The Healthy Beverage Summit will bring together community members, organizations and agencies to explore how to reduce the consumption of sugary drinks and promote the consumption of safe drinking water and breastfeeding for Native American children. The summit will build on the inherent knowledge, assets and values of Native American people working to improve the health of Native children. The wisdom shared by participants will provide a platform for knowledge building, collaboration and networking to promote strength based and Native-led strategies in creating healthy habits for Native American children. Together we will ensure Healthy Kids! Healthy Futures!
Onsite registration available
To register and pay by check, contact Ms. Dakotah Jim directly at email@example.com or call 505-867-0775
We look forward to seeing you on June 12th!
Tulalip Tribe Chairwoman Teri Gobin and Vice Chairman Glen Gobin
Kimberly Libman, PhD, MPH, Program Director, ChangeLab Solutions Efforts to reduce sugary drink consumption can help promote health equity. To support Healthy Beverage Summit participants to generate ideas for action in their communities, this session will share a menu of ten program and policy strategies to reduce sugary drink consumption. Key challenges and opportunities for this work will be discussed using examples from local, state, and tribal governments. The session will also highlight available tools and resources to support local changemakers as well as strategies to promote equity through collaboration and community engagement
Three organizations will share their journeys on promoting healthy beverage policies, systems and environmental changes, while respecting indigenous ways of knowing. Our water, Our families, Ourselves- Nizhonígo Iiná (Orca 1) Pauline Butler, Coordinator of Community Happiness, The STAR school The STAR School is a dynamic, completely off-grid school serving 140 Navajo students located near the south eastern edge of the Navajo Nation near Flagstaff, Arizona. Utilizing The 4R’s (Respect, Relationships, Responsibility and Reasoning) we will share our NB3F sponsored Water First! journey in helping our community and students to reduce consumption of sugar sweetened beverages through traditional Navajo teachings, which has been one of the most positive phenomena to happen to a community that has been weakened by diabetes and loss of culture. We will also share interactive techniques on how our school and community increased interest in accessing safe, clean and sustainable water services by providing STEM-related student-led answers. Protect our Water Culture (Chinook 1) Marleah Makpiaq LaBelle, M.A., Project Manager, National Tribal Water Center From ceremony to subsistence, hydration to recreation, water is part of our tradition. The Water is Life project is an education and outreach project that supports community-based efforts to improve sustainable access to safe water. Communities’ rich cultural ties to water serve as the inspiration to engage community members in conversation on water through art, education, cultural sharing, and celebration. Through community outreach activities and youth education, the Water is Life project can help a community to: facilitate sharing of knowledge and health education; to improve the sustainability of local water infrastructure; and to share and preserve local water culture. 5210 The Suquamish Way (Chinook 2) Fran Miller, MPH, RDN, CD, Suquamish Tribe Community Nutritionist 5210 the Suquamish Way is a health education campaign that has been adapted from an evidence-based child obesity reduction program for cultural relevance for our tribal community. A tribal artist was employed to create a logo incorporating traditional foods, beverages (water) and activities. We have utilized the logo in community health initiatives for several years, and it is well recognized by community members. We use the 5210 logo in all of our community health messaging. This presentation will highlight some of our recent initiatives targeting youth, including the convenience store healthy beverage campaign and 5210 activity guide for the early learning center.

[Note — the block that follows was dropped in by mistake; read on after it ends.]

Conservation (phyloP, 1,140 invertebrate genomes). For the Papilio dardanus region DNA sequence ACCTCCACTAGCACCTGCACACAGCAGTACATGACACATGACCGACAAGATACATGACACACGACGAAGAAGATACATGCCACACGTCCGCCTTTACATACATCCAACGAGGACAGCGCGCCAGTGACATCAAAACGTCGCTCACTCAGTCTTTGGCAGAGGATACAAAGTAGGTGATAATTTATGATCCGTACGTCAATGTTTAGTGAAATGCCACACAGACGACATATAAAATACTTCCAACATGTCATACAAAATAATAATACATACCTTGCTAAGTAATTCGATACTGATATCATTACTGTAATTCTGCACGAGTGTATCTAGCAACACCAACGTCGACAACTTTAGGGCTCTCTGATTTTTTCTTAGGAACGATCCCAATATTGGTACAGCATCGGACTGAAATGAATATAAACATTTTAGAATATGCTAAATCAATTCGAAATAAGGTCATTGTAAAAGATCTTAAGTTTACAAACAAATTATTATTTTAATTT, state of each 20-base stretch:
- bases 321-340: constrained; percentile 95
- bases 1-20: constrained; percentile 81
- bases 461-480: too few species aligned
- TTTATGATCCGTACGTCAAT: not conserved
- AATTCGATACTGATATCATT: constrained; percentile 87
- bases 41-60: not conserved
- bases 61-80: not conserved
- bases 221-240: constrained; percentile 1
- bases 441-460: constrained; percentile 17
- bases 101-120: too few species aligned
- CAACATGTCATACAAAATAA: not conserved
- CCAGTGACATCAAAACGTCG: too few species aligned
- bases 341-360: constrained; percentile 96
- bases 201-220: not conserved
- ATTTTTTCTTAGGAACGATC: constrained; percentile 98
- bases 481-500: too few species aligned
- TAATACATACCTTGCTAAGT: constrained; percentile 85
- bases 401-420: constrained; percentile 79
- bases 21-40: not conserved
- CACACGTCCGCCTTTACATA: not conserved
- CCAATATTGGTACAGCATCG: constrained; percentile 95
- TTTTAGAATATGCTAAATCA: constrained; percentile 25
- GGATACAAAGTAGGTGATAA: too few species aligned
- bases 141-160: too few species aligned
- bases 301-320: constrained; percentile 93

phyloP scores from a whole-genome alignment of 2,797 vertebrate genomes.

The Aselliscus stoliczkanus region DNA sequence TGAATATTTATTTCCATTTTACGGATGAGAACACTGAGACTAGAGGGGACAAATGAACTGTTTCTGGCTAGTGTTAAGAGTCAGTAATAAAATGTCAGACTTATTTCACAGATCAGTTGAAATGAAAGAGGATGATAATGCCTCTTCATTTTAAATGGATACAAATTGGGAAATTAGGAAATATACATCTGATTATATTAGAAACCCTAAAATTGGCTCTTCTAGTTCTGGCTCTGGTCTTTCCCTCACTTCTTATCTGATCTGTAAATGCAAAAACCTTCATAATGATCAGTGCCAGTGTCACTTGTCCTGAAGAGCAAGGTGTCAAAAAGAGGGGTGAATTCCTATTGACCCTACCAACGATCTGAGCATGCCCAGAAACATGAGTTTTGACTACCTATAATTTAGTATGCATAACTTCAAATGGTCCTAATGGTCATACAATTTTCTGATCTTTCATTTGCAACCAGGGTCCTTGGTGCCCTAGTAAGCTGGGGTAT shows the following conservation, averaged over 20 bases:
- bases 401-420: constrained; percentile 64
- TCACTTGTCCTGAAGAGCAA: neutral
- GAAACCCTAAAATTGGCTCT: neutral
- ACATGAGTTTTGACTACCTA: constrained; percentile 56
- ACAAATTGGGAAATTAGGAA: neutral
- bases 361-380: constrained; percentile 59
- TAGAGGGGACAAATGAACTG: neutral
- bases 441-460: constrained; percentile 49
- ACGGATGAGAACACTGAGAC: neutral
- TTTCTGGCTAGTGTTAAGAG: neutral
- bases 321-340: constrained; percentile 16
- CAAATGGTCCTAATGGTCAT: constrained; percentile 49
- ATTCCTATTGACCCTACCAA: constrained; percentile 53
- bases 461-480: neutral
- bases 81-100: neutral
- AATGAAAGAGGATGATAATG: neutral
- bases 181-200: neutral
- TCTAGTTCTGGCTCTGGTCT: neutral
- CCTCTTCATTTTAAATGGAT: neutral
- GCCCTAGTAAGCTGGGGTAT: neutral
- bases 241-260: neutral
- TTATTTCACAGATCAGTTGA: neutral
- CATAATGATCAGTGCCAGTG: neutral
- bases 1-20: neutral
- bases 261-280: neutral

All participants will engage in lively discussions on a variety of issues related to sugar sweetened beverages based on interest (for example policy, culture, early childhood centers and schools, etc.)
Three organizations will share their journeys on promoting healthy beverage policies, systems and environmental changes, while respecting indigenous ways of knowing.
The Water First! film festival brings together eight community stories about their journey to assess the quality and relevance of safe drinking water, norms of breastfeeding and the impact of sugary drinks in their communities.
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